In fact, when we read these successive allusions to the time of her sojourn, and compare them with the opening benediction on the readers of this book, we cannot but conclude that this sojourn is not a transitory event of three years just at the very end, but conveys some great truth of standing and permanent benefit to the Church through successive generations. Such it has been, on the mystical exposition–a main-stay of the witnesses for truth in times of darkness and oppression; while, on the other view, it would teach us nothing that had not been already taught us, more simply and plainly, by the prophets of the Old Testament.

5. But there is one further argument to be drawn from this topic, which is peculiarly striking and important. These mysterious times are used here to define the season of the woman’s stay in the wilderness. They refer us, therefore, at once, to the history of the Jews in the wilderness, as the type to which they correspond. The resemblance is further confirmed by two remarkable passages in St. Paul’s writings, where the same analogy is unfolded. (1 Cor. x.; Heb. iv.)

Now, since the events strictly corresponds it is natural to look for the same analogy in the period which defines them. What light, then, is thrown upon this in the typical history? How was the period of its duration determined at the first? The answer is found in that remarkable text which has been quoted before: “After the number of the days that ye searched the land, even forty days, a day for a year, a day for a year, shall ye bear your iniquities, forty years; and ye shall know my breach of promise.”

Thus, in the typical history, the length of the Church’s sojourn in the wilderness was determined, expressly and openly, by the year-day principle. It was defined and its limit determined by the divine rule, a day for a year, a day for a year. The event here predicted is the same–a wilderness sojourn of the Church. And hence the Spirit of God seems, as it were, to lead us by the hand, and to point out to us the true key to decipher these sacred numbers, by this parallel event of Jewish history.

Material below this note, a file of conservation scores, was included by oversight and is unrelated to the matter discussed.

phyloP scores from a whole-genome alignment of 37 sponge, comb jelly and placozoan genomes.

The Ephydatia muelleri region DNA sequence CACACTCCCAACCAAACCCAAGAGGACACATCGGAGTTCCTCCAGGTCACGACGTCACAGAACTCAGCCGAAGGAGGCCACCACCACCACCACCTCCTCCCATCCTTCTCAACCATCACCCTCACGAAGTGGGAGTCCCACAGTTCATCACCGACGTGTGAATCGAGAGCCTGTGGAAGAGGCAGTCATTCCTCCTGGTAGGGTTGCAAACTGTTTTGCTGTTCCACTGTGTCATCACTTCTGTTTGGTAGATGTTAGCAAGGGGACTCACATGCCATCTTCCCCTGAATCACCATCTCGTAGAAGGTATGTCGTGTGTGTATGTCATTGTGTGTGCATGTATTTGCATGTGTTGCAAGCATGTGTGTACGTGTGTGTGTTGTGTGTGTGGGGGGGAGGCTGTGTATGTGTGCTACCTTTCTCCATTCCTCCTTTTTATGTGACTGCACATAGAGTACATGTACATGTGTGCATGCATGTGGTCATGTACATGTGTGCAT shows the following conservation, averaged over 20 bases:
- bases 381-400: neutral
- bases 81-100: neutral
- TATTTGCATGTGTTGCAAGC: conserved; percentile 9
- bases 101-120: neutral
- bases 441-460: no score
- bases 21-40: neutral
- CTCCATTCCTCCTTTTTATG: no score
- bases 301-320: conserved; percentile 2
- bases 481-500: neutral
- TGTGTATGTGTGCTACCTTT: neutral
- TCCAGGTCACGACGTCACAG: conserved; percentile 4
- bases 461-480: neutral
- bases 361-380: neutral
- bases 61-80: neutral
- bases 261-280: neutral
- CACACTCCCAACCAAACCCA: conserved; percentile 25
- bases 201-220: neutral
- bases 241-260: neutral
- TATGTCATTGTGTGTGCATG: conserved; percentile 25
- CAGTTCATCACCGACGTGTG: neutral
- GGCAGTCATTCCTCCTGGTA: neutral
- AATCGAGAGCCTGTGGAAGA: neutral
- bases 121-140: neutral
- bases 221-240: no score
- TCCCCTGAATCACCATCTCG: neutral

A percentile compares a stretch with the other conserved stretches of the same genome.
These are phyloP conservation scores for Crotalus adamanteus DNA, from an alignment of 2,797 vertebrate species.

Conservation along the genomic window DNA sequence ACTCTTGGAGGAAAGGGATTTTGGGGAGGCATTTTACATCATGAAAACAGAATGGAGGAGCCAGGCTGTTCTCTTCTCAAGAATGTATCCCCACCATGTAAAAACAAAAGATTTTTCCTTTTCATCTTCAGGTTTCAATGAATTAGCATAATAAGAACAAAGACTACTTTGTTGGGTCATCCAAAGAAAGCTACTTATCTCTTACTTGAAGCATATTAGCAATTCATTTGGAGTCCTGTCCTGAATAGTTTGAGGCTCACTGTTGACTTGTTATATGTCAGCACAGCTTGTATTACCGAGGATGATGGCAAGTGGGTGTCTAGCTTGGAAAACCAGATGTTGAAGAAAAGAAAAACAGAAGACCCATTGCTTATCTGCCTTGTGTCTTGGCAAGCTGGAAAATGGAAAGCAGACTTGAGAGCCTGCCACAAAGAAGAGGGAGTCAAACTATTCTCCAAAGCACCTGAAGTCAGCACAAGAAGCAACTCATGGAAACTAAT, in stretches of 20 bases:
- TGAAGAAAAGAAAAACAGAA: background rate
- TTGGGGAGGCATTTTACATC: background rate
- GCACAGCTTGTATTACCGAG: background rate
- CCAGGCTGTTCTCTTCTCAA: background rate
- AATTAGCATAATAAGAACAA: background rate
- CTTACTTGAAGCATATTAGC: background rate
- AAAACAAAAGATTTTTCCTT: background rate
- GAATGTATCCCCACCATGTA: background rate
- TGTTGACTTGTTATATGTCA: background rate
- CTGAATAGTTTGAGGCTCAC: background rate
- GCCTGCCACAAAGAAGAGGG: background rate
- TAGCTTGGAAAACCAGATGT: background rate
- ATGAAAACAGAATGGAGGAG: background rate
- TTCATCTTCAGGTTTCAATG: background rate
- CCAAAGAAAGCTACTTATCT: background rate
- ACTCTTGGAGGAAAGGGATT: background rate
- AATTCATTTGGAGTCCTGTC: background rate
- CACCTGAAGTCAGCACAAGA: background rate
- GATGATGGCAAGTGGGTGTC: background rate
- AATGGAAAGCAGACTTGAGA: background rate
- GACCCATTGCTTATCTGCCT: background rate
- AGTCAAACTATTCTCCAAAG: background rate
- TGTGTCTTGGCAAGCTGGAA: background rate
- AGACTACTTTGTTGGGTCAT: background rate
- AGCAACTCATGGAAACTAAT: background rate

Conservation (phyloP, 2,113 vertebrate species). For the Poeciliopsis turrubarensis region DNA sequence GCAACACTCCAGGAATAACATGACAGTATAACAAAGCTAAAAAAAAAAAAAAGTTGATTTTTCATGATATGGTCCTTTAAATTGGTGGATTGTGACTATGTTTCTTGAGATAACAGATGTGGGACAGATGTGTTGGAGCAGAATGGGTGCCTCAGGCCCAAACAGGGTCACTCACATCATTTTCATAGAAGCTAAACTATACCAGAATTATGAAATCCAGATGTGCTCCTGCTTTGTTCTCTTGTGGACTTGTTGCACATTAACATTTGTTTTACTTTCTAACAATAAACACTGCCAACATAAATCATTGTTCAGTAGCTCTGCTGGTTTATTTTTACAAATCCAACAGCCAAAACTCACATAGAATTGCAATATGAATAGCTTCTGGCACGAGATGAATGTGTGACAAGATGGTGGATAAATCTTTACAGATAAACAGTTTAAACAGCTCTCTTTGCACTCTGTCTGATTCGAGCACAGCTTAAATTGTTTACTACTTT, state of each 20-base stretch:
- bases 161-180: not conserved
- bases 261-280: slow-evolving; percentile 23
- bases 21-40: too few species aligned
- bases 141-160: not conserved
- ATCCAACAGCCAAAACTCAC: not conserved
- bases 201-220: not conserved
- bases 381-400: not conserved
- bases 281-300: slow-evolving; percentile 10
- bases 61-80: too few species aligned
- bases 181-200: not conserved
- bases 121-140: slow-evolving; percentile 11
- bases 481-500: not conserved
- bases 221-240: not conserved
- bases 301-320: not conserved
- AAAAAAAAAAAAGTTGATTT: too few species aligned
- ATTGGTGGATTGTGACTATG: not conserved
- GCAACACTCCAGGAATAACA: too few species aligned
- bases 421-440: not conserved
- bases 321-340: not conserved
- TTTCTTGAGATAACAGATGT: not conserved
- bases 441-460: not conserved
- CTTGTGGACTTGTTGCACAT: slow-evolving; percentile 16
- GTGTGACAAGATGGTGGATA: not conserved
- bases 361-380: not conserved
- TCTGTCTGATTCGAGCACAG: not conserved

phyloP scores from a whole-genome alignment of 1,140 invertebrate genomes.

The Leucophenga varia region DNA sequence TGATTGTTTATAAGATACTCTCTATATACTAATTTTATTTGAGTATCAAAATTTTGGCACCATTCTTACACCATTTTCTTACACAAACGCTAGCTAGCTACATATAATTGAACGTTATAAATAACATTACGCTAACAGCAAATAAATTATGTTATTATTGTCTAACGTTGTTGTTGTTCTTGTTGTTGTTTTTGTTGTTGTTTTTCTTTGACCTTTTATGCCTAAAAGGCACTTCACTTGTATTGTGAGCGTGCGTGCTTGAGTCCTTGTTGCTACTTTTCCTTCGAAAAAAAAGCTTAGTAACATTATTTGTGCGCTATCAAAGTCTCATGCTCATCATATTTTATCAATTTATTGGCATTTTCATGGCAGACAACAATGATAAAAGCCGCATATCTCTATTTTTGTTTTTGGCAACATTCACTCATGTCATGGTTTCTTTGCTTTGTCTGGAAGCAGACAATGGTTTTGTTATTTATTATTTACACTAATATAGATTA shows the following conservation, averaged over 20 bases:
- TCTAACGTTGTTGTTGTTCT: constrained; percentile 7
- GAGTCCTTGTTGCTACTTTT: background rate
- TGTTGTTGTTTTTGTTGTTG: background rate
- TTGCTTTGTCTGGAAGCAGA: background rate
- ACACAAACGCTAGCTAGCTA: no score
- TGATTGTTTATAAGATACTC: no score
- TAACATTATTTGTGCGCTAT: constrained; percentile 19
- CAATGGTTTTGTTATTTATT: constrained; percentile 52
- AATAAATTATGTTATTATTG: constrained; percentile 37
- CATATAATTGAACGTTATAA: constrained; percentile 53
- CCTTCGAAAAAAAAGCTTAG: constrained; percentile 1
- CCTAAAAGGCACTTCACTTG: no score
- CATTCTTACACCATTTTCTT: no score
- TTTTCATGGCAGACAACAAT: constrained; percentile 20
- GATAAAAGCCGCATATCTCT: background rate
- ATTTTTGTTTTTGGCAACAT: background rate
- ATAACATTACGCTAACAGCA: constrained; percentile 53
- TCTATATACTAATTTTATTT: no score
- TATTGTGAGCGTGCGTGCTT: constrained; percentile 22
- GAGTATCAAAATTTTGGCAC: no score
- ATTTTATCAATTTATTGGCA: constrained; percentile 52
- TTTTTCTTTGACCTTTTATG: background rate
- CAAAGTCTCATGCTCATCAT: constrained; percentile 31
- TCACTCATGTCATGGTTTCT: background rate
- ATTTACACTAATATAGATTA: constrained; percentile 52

This proof becomes yet stronger by the addition of one further remark. There are three main passages only where the principle of a year for a day is clearly and demonstrably affirmed, twice in words, and once by the evidence of actual fulfilment–the texts in Numbers and Ezekiel, and the prophecy of the Seventy Weeks. Now to each of these there is a direct and pointed reference in the passages now in dispute. The times of the woman measure her abode in the wilderness, and refer us directly to the only complete type, that of Israel in the desert, and to the text which marks out the time of their wanderings, a year for a day, forty years. The time of the second woe occurs in no other passage of all Scripture, except where Ezekiel lies on his side three hundred and ninety days, and bears, by Divine appointment, the iniquity of the house of Israel, a day for a year, a day for a year, three hundred and ninety years. The three days and a half of the witnesses’ exposure is a broken and fractional time; and though forty passages and more occur where periods of three or four days are mentioned, this exact interval occurs nowhere else in the word of God, except in the half week last mentioned in Daniel’s prophecy (ix. 27), and where it certainly denotes three and a half years. This last correspondence, and the interpretation of the three days and a half to which it leads, was seen and adopted more than twelve centuries ago. Let us only combine together these three distinct marks of designed coincidence; and it is scarcely possible to imagine how constructive proofs can rise to a higher degree of evidence than is here afforded for the year-day interpretation.